The Ins and Outs of Hacking Software
December 23, 2015
Hacking software is and could be a potential problem. While some government agencies, hacktivist organizations, and software companies are trying to use it for good, terrorist groups, digital thieves, and even law enforcement agencies can use it to spy and steal data from individuals. The Technology Review shares some interesting stories about how software is being used for benign and harmful purposes in “The Growth Industry Helping Governments Hack Terrorists, Criminals, And Political Opponents.”
The company Hacking Team is discussed at length and its Remote Control System software, which can worm its way through security holes in a device and steal valuable information. Governments from around the globe have used the software for crime deterrence and to keep tabs on enemies, but other entities used the software for harmful acts including spying and hacking into political opponents computers.
Within the United States, it is illegal to use a Remote Control System without proper authority, but often this happens:
“When police get access to new surveillance technologies, they are often quickly deployed before any sort of oversight is in place to regulate their use. In the United States, the abuse of Stingrays—devices that sweep up information from cell phones in given area—has become common. For example, the sheriff of San Bernardino County, near Los Angeles, deployed them over 300 times without a warrant in the space of less than two years. That problem is only being addressed now, years after it emerged, with the FBI now requiring a warrant to use Stingrays, and efforts underway to force local law enforcement to do the same. It’s easy to imagine a similar pattern of abuse with hacking tools, which are far more powerful and invasive than other surveillance technologies that police currently use.”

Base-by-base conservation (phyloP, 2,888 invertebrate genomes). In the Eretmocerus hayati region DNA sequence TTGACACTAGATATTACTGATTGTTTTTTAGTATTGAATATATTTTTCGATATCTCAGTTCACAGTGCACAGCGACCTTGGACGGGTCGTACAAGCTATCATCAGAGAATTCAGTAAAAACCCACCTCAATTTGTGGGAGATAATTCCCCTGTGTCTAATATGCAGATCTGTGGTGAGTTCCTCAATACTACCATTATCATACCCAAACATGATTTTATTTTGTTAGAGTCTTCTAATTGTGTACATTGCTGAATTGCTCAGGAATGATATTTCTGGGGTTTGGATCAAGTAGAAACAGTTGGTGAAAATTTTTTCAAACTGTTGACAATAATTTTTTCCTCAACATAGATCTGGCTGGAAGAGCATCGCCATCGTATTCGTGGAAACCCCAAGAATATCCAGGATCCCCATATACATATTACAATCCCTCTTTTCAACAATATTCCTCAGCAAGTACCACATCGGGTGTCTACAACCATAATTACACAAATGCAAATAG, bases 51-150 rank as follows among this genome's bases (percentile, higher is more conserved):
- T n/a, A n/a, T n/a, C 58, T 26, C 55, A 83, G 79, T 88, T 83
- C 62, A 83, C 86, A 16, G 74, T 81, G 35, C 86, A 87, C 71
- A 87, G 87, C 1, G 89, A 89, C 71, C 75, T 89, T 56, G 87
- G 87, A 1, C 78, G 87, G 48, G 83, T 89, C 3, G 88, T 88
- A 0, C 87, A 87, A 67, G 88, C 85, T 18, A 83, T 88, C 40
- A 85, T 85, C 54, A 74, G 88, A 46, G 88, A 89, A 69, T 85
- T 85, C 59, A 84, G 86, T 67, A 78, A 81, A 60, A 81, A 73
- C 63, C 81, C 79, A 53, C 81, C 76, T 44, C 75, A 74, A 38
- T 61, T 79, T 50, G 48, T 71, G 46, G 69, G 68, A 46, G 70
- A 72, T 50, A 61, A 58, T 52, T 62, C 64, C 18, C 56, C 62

It is scary how the software is being used and how governments are skirting around its own laws to use it. It reminds me of how gun control is always controversial topic. Whenever there is a mass shooting, debates rage about how the shooting would never had happened if there was stricter gun control to keep weapons out of the hands of psychopaths. While the shooter was blamed for the incident, people also place a lot of blame on the gun, as if it was more responsible. As spying, control, and other software becomes more powerful and ingrained in our lives, I imagine there will be debates about “software control” and determining who has the right to use certain programs.